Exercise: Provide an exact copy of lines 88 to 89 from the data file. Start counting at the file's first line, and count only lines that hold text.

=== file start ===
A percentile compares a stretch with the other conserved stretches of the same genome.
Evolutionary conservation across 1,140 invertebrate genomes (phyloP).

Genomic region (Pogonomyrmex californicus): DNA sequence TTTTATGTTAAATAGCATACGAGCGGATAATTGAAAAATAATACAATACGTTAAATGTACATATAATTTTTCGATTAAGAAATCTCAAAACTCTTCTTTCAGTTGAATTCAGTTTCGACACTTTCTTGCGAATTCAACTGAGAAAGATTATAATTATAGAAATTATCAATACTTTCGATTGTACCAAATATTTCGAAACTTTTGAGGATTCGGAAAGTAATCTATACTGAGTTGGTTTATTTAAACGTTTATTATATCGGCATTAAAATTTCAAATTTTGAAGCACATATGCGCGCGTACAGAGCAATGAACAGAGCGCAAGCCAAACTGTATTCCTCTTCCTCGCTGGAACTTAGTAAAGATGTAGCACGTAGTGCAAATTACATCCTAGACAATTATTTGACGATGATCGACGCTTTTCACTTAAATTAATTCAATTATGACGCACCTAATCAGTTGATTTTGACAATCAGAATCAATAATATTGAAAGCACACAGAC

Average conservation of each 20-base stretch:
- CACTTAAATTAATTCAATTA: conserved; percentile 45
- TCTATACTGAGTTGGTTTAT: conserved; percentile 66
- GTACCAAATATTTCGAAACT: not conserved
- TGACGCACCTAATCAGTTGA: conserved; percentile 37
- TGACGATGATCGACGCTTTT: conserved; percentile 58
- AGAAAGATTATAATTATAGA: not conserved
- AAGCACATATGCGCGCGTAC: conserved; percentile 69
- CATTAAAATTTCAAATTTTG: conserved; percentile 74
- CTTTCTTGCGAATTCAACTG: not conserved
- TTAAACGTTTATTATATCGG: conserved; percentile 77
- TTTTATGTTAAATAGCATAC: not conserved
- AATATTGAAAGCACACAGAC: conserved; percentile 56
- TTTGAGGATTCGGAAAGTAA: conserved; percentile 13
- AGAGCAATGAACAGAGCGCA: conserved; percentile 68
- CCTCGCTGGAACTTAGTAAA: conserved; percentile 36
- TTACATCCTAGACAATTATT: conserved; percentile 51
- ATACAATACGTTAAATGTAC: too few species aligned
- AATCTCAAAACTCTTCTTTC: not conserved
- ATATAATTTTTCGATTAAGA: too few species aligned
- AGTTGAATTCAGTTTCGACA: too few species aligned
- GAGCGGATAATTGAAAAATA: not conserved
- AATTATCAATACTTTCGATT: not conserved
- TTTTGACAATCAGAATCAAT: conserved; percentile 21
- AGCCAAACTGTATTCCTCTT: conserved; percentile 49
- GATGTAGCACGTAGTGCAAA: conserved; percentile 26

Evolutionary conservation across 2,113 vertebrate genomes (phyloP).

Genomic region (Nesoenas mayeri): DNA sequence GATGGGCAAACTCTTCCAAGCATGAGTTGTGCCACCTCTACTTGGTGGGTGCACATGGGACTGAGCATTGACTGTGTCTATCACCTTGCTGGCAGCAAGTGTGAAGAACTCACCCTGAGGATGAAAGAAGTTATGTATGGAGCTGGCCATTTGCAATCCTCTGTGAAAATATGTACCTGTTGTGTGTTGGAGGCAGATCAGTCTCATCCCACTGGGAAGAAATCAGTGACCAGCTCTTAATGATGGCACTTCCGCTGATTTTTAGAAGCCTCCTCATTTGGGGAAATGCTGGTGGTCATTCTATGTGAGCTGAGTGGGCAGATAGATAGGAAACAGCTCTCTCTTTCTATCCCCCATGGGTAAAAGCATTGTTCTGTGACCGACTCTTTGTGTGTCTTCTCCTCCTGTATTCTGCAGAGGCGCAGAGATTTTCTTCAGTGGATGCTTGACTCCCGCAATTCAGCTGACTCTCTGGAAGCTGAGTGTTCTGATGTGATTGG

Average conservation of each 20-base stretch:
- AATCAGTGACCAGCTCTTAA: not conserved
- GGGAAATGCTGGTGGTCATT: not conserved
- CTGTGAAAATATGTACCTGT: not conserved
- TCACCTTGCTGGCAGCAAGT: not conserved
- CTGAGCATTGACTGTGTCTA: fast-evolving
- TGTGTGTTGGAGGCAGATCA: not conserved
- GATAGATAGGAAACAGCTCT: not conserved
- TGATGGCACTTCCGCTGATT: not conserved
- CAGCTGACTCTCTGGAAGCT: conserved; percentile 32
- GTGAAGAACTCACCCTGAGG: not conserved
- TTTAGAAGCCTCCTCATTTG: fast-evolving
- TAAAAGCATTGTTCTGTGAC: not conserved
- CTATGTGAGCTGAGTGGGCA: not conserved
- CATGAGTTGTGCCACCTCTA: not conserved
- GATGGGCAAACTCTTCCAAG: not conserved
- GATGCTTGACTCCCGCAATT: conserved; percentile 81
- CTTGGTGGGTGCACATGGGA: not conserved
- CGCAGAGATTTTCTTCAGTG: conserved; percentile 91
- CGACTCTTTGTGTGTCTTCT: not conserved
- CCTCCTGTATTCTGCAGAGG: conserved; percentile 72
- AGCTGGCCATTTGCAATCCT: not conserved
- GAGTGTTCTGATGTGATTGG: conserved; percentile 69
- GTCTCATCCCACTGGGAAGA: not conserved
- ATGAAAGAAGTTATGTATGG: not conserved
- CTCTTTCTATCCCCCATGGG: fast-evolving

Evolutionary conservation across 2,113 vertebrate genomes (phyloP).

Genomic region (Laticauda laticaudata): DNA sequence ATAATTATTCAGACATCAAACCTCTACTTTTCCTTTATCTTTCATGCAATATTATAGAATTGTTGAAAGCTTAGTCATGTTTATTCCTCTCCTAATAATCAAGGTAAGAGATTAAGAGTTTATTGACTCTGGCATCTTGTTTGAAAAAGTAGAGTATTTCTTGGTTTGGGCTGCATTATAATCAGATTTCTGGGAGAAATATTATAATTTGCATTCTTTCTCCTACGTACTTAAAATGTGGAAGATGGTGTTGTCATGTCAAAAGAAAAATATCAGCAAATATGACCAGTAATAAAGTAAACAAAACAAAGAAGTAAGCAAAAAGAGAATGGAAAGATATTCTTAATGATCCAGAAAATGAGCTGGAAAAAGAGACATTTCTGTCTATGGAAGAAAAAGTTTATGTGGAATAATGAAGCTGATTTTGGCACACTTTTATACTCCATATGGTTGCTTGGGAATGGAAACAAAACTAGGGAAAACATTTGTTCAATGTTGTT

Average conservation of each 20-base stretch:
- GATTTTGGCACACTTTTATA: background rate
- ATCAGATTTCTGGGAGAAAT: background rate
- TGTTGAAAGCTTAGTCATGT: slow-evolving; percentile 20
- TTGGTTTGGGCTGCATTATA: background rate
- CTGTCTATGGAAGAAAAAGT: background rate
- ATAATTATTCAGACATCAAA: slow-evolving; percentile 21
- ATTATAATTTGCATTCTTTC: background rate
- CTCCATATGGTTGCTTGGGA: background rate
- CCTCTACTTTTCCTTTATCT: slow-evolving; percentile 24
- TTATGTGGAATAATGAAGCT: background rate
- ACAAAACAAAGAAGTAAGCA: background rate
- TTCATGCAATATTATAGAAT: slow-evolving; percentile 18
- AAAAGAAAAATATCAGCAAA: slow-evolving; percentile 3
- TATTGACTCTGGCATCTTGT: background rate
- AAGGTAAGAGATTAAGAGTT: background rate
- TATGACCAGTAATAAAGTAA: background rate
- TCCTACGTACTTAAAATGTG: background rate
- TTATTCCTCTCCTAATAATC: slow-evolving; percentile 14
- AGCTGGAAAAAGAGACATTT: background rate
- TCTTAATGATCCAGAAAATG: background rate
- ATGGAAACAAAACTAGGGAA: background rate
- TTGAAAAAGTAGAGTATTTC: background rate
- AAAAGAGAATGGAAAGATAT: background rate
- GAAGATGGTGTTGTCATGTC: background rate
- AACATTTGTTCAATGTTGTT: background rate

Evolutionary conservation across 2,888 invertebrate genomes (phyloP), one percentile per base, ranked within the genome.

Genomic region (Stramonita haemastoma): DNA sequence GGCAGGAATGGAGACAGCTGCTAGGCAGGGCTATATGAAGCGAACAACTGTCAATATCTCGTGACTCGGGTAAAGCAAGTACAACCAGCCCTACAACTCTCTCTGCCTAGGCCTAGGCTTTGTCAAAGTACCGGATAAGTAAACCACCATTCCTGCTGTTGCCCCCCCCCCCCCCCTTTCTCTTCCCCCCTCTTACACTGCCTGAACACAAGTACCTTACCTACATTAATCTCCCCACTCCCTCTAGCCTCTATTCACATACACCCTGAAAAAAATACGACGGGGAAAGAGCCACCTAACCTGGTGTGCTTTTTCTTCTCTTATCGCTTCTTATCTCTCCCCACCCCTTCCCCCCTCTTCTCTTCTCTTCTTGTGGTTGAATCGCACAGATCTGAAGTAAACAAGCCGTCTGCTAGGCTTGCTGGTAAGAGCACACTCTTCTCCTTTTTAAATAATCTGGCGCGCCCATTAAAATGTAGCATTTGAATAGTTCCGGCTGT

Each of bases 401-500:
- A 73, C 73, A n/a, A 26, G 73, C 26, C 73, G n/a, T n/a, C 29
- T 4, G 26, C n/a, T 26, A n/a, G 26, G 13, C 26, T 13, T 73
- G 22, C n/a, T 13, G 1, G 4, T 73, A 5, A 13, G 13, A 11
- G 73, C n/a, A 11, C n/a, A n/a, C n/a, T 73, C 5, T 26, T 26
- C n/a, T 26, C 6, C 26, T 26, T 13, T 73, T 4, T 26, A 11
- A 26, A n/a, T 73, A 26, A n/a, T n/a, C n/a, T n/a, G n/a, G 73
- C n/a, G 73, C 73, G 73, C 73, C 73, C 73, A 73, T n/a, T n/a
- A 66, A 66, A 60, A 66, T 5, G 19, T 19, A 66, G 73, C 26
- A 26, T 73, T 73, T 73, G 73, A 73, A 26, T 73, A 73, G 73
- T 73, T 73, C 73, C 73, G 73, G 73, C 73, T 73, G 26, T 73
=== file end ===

Each of bases 401-500:
- A 73, C 73, A n/a, A 26, G 73, C 26, C 73, G n/a, T n/a, C 29